*Firstly let me say I managed to miss the bit about it having been 3 weeks since those shoes before she became lame, until I read Patty's post. Therefore I wouldn't be quite
so upset with the farrier. Tho with possible distortion because of camera angle considered, I still think it's obvious in the first pic it's a bad job.
I am interested to know what exactly the vet did/said, as it sounds like you were saying you didn't know why the horse was lame & were getting xrays to try to find out, implying maybe that the vet didn't have much of a clue?? Can you post the rads?? To be able to compare them with the photos will help us to be more accurate in suggesting the specifics of trimming.
That is a typical posture. But wouldn't she have inflammation in the hooves if she was laminitic?
Laminitis means inflammation, but 'low grade' laminitis can be mild enough that it's not obvious, and chronic, long term problems with mechanical deformation(aka 'founder') doesn't necessarily mean inflammation is current & continual. So absence of a bounding pulse or great heat doesn't mean the horse hasn't been laminitic or isn't 'foundered'.
I know her heels want taking down, but they're virtually at sole level now. Or can I take the sole down in the heels too, between the bars and the hoof wall? I trimmed her regularly from July to October (until the unfortunate shod episode) and I kept her feet short with the toe rolled, but not bevelled,
'Rolled' & 'bevelled' mean the same thing, although 'mustang roll' does tend to just mean the outer wall of healthy feet. It needs to be done a ****load more on those hooves.
Respectfully, you need to learn a lot more about hoof function & form, as I'm sure you do already realise. Hooves like this are also a lot trickier than just a maintenance trim on healthy hooves. I would keep striving (I know, difficult, maybe impossible...) to find a good hoof care practitioner/farrier experienced in *successful* rehab to help her, even if that means travelling, if at all possible. Study Equine Lameness Prevention Organization
for some good guidelines on where/how to 'back up' those feet.
Re heels, I'd be mostly concentrating on toes to start with, and you may find with that the heels change a bit & become easier to 'read' on their own. For now I'd probably just 'bevel' them so that the ground surface is on the right angle, according to what your rads show of P3. Can't tell much from those pics, but it does appear likely there is a bit of dead sole in the heel corners of the left fore, definitely a fair bit in the right fore. ***Looks like that one 'needs' to be a tad higher heeled too though & I'd also want a bodyworker to check out the horse before considering changing that. Live sole is the limit of where you should trim to - if that far - on the ground surface, but dead sole can be removed, at least to give you a better idea of how far you can/should go.
What should I do to the mulelet's feet? Rasp all round to keep them short and the sole on the ground?
Keeping walls close to sole level all round is the general rule, but again, find a professional if at all possible and do more study, as you want to set him up for a long, sound life & it's easy to get it wrong, if you don't at very least, understand the principles. *Also remember babies have soft, easily damaged bones & joints, so no over flexing, fighting or forcing it - I'd first concentrate on his behaviour & desensitising him to it all before worrying too much about the job.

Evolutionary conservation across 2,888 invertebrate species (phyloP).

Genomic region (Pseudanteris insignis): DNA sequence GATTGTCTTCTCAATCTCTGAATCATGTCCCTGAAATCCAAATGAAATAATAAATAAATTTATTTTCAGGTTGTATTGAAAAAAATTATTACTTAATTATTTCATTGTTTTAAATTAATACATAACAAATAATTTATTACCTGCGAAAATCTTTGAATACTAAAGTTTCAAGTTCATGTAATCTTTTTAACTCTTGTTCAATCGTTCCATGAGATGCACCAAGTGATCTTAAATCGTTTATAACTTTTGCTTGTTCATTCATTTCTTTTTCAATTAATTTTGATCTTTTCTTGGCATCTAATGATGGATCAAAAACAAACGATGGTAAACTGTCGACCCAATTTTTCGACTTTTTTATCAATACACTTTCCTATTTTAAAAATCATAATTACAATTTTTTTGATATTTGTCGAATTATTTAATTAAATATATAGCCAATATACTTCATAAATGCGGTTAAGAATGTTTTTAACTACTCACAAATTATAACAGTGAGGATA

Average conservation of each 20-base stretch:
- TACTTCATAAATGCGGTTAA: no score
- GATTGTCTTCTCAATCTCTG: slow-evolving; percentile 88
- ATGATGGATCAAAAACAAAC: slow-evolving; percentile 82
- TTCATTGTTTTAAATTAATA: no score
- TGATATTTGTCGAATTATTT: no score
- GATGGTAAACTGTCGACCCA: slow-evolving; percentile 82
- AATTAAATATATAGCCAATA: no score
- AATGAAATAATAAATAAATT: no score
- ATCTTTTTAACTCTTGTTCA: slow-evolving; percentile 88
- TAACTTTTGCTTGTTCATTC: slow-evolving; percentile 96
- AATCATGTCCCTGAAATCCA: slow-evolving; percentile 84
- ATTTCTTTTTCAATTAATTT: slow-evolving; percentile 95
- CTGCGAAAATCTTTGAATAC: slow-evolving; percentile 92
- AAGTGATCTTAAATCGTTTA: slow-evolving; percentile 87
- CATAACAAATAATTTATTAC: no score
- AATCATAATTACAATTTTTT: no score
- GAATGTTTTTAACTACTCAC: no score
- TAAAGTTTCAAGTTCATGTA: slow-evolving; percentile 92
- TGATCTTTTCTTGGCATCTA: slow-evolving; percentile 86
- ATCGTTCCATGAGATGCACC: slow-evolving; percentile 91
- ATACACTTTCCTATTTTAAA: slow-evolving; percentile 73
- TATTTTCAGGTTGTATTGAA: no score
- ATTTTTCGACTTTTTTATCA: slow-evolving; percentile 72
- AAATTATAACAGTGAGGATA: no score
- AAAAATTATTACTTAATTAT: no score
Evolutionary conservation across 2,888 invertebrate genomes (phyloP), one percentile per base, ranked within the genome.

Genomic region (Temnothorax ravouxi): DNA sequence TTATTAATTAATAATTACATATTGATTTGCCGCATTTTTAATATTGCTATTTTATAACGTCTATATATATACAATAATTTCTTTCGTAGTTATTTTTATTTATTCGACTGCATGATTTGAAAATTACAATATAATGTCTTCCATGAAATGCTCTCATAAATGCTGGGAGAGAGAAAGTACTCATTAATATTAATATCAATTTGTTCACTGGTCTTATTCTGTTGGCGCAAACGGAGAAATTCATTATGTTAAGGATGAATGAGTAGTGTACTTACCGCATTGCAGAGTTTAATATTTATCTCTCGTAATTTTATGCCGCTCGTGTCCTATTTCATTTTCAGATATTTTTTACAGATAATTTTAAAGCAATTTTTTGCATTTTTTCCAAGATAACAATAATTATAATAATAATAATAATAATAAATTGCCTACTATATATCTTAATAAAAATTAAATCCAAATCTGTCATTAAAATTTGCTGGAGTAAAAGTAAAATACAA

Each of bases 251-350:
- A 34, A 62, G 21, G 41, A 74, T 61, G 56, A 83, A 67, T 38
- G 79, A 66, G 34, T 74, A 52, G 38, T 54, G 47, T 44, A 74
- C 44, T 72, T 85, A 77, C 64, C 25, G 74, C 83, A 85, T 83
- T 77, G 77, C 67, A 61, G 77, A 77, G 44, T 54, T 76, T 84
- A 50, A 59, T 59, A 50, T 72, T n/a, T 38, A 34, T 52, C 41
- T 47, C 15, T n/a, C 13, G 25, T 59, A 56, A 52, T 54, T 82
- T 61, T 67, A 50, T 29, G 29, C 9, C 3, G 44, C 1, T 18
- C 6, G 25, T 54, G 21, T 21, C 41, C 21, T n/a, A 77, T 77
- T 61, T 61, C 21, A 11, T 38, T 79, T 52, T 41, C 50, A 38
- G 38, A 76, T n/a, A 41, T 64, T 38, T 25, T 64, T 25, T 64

One last question
See how the hoof wall slopes inwards at her heels on the right (superlame) foot?
That's just the more contracted one. That's the foot that she habitually has back(or had, when she could load her toes), with the left one forward, so less load on her right heels have allowed them to grow higher & be weaker.
Now for the pics. I've drawn on a few of them. **Firstly the disclaimer
that this is just to give you a rough idea, because working from only a few photos isn't good enough for accuracy, pics may give false ideas, etc. Not to mention, others may have different ideas, so it's important to understand the principles governing different approaches, to better decide the pros & cons of different opinions.
So... Green lines show approximately the dorsal angle of P3 - you will be able to be more accurate as you have the rads. This is the angle the dorsal wall should
be, if it were well attached. You can see the very top of the hoof wall is at or close to this angle. Blue lines show approximately where/how I'd back up/bevel the walls. Also notice the 'heel bevel' - look at your xrays too, with vets help, to work out the distal(ground) surface of P3 & make ground surface of heels approx 3-5 degrees from ground parallel.
On the sole pics, the red lines give you an idea of balance, so how far back the toes should come - e-hoofcare will give you the why's & wherefores of those proportions. I would put a very strong bevel on the walls from at or close to the blue crescent, without rasping anything off the ground surface, in the front half of the feet at least. The RF sole pic shows that, even if it is deemed the heels of that hoof should stay that high, the quarters, between those lines should still be tapered down from the heels to near/at sole level.